Linux system properties


Find your system information in Linux through the command line.


Most files that hold system information can be found in /proc, such as /proc/mdstat.

Easiest way to read them is to use either the less, or cat command to to read them:

less /proc/cpuinfo


cat /proc/cpuinfo

Using grep

You can append | grep parameter at the end of your command to only display lines that contain your parameter. The following command finds anything in /proc/meminfo with the line containing "Total"

cat /proc/meminfo | grep Total

MemTotal: 16036920 kB
SwapTotal: 8388600 kB
VmallocTotal: 34359738367 kB
HugePages_Total: 0

Keep in mind that Linux is case-sensitive, so if you cannot find the line you need, but believe it should be there, capitalize the first letter. "| grep total" will not work, but "| grep Total" will.

Important /proc files

cpuinfo - shows information about your CPU. Append "| grep model" to see your CPU's model number.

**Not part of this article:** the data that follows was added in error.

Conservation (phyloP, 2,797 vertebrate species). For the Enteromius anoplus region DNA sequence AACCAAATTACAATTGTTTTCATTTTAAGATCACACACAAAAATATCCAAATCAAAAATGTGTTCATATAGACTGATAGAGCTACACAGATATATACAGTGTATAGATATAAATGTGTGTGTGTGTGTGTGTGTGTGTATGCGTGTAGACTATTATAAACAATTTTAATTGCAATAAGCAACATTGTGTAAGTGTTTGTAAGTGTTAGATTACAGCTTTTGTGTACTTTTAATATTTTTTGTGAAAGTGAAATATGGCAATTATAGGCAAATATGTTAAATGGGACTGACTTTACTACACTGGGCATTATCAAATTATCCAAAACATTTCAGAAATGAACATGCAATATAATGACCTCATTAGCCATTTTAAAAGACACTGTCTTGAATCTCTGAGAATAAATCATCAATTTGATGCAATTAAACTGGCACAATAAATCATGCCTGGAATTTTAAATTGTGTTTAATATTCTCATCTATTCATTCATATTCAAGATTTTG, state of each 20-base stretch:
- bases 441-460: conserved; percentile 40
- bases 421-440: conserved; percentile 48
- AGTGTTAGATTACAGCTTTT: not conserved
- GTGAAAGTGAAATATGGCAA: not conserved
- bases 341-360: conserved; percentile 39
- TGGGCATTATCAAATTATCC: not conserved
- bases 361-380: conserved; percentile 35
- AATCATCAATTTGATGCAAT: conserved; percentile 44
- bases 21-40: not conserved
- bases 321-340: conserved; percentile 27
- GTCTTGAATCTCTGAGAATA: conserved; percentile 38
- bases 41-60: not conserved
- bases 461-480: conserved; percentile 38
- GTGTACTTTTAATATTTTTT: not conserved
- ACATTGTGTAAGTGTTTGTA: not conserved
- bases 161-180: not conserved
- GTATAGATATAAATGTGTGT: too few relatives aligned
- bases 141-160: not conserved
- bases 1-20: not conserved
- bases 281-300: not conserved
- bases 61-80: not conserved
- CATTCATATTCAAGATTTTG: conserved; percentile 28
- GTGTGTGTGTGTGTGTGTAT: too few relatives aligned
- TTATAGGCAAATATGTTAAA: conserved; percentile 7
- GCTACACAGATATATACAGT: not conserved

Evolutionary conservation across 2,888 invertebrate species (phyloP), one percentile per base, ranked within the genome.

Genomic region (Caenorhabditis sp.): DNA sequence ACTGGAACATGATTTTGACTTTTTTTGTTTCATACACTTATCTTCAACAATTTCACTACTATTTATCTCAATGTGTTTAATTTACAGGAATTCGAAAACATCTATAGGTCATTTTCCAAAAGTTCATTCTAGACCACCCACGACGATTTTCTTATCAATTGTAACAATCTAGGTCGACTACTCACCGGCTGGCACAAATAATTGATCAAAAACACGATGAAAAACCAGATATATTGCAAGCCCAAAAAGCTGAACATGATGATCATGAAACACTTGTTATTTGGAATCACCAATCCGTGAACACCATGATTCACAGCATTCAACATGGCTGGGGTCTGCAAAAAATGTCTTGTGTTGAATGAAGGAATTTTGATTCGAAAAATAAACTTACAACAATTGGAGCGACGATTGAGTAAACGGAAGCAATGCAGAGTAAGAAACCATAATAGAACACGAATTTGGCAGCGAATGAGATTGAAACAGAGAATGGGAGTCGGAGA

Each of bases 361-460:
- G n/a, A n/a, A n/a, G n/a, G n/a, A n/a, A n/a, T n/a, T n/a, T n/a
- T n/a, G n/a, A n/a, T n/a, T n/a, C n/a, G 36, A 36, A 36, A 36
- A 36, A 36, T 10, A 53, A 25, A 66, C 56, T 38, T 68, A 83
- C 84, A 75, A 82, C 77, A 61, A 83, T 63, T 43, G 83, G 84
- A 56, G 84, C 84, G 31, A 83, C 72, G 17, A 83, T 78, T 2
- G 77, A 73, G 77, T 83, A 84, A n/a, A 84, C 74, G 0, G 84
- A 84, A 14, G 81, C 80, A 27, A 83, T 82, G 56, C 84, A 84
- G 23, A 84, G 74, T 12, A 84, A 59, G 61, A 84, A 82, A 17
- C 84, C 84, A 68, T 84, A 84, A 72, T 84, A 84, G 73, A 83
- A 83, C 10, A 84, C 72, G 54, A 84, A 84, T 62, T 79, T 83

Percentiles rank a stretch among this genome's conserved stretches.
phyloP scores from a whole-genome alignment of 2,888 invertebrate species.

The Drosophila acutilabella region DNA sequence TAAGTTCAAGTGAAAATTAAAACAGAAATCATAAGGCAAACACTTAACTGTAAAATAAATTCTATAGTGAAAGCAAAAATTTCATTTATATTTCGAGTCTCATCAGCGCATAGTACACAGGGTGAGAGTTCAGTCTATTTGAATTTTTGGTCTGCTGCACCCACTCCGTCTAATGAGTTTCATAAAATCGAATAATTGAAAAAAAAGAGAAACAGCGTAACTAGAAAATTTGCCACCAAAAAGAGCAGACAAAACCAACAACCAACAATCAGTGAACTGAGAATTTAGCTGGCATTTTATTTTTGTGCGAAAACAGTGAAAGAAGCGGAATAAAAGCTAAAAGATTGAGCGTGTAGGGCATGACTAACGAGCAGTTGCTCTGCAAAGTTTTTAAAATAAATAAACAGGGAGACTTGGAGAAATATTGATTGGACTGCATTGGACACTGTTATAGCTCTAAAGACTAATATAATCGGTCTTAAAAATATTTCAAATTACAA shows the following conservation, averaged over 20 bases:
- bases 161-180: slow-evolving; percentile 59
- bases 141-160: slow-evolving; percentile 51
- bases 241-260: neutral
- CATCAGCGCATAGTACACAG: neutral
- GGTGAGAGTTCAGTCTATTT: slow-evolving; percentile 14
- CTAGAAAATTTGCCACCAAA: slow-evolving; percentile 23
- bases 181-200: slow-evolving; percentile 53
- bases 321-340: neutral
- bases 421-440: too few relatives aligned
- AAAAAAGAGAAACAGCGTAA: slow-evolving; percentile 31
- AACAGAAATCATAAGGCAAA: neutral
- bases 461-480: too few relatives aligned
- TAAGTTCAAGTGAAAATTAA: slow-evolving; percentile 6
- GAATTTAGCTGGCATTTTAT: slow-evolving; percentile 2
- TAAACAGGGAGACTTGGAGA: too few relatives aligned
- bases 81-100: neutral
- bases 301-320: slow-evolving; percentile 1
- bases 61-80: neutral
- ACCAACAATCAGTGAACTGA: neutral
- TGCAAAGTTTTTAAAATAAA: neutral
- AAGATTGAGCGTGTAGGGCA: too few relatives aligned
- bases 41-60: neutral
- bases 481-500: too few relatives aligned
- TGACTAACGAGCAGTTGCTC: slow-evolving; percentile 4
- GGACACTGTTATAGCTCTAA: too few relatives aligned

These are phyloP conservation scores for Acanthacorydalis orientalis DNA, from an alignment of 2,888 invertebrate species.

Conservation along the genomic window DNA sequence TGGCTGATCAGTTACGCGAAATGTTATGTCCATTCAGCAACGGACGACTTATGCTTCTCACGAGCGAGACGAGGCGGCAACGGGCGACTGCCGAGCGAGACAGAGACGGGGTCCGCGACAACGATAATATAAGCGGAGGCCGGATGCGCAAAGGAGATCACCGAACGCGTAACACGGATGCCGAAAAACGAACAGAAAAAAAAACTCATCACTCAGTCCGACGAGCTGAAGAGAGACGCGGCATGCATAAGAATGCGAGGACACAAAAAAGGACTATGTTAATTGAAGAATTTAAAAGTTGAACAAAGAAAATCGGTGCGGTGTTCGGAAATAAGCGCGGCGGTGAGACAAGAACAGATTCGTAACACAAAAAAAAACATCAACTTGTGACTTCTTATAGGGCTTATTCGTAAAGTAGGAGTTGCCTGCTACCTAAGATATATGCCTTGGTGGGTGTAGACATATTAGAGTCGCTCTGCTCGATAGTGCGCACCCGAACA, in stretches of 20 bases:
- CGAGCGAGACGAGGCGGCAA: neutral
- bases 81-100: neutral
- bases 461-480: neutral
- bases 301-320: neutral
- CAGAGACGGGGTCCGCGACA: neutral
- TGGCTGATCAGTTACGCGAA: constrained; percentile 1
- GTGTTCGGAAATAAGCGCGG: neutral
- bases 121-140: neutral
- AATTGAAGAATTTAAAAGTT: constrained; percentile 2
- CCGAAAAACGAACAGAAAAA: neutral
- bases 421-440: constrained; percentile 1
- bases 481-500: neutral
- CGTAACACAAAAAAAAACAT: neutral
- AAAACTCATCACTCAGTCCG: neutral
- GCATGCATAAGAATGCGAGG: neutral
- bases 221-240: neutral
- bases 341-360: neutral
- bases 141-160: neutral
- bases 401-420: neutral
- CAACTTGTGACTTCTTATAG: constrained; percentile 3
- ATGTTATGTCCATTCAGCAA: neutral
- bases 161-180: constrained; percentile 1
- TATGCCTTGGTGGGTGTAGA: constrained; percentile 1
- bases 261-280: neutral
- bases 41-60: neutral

meminfo - shows information about your system memory (RAM). Append "| grep Total" to see your total system RAM.

version - shows current version and distribution of your OS

devices - shows a list of all attached devices (including system buses and available ports). Append "| grep devtype" to look up specific devices, such as hard drives. Wildcards are allowed. Example:

cat /proc/devices | grep tt*

partitions - shows hard drive partitions

mdstat - shows RAID information

modules - shows live modules

swap - shows swap file information

Other information files

Explore the /proc directory for other information you may require:

ls /proc

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